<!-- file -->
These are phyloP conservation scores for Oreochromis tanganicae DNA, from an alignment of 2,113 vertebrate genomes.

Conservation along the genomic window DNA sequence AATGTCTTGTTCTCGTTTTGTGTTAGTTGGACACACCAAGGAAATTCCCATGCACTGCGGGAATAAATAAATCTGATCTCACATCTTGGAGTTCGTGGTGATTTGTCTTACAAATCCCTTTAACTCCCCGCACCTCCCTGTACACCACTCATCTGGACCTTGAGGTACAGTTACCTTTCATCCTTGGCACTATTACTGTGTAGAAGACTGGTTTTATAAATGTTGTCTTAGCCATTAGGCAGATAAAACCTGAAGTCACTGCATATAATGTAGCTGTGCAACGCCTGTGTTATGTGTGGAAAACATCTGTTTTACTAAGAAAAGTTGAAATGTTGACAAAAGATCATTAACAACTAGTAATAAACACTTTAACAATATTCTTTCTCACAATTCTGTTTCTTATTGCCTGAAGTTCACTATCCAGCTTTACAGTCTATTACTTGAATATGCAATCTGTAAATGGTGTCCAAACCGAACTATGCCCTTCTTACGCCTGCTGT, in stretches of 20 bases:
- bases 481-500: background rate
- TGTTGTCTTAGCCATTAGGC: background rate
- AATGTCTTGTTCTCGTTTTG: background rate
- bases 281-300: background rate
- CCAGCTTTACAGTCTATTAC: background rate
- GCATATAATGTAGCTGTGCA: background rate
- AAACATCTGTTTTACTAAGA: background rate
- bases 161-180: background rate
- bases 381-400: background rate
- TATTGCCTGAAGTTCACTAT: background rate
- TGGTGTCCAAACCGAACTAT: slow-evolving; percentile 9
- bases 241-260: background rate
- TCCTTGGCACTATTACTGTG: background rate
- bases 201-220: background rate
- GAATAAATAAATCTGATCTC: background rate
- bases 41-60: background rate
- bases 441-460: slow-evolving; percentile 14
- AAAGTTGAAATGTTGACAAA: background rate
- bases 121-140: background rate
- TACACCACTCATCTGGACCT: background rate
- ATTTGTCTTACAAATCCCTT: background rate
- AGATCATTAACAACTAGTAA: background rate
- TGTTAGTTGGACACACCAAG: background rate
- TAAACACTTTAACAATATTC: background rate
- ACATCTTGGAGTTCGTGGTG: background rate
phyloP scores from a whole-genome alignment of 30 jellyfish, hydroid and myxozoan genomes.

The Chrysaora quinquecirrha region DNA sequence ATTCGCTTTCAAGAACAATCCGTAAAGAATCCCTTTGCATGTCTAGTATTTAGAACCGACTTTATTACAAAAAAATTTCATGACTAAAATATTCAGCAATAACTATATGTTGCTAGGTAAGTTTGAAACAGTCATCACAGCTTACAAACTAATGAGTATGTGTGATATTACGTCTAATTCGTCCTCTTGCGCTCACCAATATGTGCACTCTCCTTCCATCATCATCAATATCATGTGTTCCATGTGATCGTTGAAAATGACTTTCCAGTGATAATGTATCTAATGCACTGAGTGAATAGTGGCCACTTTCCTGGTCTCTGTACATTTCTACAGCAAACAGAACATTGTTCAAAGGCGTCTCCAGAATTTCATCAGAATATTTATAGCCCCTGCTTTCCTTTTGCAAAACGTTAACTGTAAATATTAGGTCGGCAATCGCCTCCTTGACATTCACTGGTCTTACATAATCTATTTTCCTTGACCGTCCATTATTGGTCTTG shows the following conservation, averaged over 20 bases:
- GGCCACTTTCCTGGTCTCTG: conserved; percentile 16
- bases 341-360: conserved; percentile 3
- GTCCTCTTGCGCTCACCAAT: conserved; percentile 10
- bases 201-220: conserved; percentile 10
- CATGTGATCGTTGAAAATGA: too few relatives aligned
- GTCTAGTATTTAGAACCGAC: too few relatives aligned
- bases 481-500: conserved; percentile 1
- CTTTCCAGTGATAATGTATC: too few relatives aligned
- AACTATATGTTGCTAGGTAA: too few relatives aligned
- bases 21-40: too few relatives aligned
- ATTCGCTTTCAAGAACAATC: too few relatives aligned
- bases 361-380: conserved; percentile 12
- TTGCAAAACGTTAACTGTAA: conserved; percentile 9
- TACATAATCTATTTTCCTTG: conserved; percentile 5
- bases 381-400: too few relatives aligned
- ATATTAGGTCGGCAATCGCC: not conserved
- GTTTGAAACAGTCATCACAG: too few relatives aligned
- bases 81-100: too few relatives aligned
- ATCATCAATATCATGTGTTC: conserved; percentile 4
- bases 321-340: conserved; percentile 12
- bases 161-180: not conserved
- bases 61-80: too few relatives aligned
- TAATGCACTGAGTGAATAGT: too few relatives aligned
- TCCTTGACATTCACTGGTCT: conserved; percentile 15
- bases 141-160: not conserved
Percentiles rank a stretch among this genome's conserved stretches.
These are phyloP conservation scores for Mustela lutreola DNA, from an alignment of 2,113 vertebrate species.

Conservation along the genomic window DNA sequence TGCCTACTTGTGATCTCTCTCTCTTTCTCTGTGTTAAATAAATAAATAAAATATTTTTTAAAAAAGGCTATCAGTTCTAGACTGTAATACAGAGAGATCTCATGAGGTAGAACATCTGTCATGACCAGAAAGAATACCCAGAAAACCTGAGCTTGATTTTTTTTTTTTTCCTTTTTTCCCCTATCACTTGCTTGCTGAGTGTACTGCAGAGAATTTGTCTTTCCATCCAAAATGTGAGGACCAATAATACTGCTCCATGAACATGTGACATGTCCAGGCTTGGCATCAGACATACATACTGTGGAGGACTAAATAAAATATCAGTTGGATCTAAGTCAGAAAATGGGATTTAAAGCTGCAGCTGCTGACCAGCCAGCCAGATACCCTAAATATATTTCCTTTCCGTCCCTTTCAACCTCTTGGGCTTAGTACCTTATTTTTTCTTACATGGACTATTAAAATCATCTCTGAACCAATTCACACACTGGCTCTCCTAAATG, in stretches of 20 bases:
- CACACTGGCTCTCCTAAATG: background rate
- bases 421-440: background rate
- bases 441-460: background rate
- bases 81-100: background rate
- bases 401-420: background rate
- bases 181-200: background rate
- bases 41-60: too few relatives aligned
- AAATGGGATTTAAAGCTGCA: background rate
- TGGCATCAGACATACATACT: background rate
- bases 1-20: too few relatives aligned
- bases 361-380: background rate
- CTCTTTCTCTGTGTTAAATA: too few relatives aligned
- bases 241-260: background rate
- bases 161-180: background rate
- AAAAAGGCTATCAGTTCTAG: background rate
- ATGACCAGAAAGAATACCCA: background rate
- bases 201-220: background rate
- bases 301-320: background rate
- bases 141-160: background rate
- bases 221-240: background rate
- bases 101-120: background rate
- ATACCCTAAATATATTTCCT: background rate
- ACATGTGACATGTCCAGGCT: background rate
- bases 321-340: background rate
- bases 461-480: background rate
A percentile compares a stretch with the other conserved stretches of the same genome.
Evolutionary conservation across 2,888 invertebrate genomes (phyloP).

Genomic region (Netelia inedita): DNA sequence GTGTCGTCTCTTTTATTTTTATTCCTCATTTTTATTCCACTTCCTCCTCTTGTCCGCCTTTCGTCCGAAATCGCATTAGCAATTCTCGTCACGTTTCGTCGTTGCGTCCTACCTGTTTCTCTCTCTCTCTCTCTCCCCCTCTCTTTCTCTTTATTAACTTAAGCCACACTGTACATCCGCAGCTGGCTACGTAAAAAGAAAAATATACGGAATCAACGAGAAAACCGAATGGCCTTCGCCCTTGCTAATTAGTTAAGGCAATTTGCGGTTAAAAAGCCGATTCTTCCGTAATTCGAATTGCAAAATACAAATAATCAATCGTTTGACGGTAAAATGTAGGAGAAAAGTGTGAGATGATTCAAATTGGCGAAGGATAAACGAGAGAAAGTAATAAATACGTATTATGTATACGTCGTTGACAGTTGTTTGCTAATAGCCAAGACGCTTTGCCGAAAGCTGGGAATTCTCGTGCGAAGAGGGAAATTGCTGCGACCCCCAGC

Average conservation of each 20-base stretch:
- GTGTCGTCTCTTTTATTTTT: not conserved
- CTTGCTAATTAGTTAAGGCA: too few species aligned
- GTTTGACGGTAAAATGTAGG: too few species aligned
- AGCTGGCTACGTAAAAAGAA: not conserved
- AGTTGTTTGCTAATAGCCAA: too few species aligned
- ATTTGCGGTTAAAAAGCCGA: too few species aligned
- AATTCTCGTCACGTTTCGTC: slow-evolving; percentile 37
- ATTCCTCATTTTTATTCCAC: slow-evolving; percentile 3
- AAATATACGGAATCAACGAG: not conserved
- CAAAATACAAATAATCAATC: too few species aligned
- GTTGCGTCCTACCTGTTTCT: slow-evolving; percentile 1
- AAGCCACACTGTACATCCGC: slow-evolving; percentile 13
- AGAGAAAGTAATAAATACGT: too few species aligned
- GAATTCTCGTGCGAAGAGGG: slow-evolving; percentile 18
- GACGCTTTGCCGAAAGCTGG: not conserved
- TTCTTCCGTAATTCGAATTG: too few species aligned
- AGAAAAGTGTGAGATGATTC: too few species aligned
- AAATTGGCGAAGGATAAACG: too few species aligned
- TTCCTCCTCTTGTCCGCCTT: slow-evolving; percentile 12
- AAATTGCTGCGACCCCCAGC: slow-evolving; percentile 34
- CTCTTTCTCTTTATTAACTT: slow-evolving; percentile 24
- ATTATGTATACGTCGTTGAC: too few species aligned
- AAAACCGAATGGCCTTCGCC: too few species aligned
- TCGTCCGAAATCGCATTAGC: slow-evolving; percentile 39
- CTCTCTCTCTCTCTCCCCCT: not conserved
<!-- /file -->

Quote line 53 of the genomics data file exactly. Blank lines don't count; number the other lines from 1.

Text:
- TCCTTGACATTCACTGGTCT: conserved; percentile 15